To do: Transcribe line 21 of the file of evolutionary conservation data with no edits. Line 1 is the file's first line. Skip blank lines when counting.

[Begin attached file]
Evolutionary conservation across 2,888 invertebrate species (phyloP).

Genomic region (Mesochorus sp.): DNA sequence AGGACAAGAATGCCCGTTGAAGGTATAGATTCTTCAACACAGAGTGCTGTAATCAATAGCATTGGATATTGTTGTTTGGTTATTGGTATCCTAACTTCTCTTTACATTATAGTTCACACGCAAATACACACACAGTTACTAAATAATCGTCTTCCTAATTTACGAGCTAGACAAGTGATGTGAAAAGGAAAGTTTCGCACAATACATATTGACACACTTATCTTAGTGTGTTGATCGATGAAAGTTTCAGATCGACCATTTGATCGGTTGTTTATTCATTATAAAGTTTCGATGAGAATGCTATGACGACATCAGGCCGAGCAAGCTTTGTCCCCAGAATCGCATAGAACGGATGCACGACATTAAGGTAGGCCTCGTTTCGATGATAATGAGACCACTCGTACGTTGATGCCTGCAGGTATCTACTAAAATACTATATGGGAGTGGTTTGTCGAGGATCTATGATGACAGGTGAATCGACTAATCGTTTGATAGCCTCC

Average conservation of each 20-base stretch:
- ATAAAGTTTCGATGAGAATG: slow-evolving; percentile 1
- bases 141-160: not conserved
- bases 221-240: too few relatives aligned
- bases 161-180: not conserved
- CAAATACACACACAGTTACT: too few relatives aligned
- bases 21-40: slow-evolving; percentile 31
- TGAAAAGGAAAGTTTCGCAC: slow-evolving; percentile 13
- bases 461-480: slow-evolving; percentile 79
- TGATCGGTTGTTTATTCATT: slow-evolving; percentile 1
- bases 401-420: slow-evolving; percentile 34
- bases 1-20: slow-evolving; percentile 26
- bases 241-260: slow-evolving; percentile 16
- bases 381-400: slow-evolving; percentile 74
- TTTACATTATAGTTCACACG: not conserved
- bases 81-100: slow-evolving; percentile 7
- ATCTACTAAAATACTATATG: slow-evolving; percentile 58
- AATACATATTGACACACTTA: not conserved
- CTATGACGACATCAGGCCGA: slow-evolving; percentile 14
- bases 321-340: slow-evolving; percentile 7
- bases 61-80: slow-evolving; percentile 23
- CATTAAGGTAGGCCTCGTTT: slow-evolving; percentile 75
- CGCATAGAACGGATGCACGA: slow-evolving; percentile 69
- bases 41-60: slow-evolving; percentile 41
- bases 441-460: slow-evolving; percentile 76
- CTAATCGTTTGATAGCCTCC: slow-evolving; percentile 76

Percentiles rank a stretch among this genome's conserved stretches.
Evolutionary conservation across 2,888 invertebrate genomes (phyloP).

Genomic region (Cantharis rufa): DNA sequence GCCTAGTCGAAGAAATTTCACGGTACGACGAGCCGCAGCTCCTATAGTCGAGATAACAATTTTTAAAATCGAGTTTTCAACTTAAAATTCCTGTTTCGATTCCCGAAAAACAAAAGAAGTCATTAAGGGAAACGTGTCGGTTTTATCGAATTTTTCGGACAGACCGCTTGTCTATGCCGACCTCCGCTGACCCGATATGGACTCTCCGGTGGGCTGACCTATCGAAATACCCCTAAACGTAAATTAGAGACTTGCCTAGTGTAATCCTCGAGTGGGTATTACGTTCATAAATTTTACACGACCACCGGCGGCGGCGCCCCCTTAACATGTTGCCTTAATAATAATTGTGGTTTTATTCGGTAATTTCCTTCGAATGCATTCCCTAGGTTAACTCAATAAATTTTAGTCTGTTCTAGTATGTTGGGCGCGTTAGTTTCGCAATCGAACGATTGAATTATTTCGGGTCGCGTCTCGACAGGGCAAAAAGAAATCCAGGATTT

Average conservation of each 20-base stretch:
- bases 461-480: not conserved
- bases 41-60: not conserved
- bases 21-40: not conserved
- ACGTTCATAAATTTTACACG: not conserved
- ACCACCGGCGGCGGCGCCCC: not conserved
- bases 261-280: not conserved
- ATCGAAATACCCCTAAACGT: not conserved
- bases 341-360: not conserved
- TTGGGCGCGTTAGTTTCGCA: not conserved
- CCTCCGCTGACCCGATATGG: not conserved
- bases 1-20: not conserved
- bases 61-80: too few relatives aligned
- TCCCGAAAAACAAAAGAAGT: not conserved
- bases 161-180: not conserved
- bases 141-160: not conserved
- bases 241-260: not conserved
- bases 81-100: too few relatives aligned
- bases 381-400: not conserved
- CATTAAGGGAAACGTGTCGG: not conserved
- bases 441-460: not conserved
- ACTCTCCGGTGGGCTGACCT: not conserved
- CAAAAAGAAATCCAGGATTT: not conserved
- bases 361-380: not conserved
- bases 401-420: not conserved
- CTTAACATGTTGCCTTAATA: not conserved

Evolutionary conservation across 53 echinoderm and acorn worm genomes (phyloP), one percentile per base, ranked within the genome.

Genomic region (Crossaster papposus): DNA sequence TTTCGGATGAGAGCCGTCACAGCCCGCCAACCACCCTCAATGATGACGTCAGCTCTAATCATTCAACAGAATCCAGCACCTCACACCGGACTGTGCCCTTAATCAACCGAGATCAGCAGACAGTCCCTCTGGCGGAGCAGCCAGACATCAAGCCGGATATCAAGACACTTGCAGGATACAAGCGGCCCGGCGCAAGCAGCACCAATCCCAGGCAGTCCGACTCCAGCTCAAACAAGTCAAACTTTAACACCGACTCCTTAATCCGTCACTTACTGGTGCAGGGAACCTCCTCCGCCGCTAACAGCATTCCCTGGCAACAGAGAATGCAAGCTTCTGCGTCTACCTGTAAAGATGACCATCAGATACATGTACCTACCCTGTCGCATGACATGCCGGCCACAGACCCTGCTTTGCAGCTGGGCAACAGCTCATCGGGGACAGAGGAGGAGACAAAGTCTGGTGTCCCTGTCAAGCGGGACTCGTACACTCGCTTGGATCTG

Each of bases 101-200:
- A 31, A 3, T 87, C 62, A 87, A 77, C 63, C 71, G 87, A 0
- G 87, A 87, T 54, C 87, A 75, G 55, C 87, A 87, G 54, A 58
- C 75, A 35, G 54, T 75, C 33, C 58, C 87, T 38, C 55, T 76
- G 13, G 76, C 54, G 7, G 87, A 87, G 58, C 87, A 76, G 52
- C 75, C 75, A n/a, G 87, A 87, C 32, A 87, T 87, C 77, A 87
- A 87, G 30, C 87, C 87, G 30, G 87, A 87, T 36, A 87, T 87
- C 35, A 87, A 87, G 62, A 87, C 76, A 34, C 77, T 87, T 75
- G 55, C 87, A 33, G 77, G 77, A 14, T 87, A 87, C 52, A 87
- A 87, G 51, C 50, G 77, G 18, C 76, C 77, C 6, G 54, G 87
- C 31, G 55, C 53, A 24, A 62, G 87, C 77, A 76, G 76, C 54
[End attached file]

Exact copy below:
- CTATGACGACATCAGGCCGA: slow-evolving; percentile 14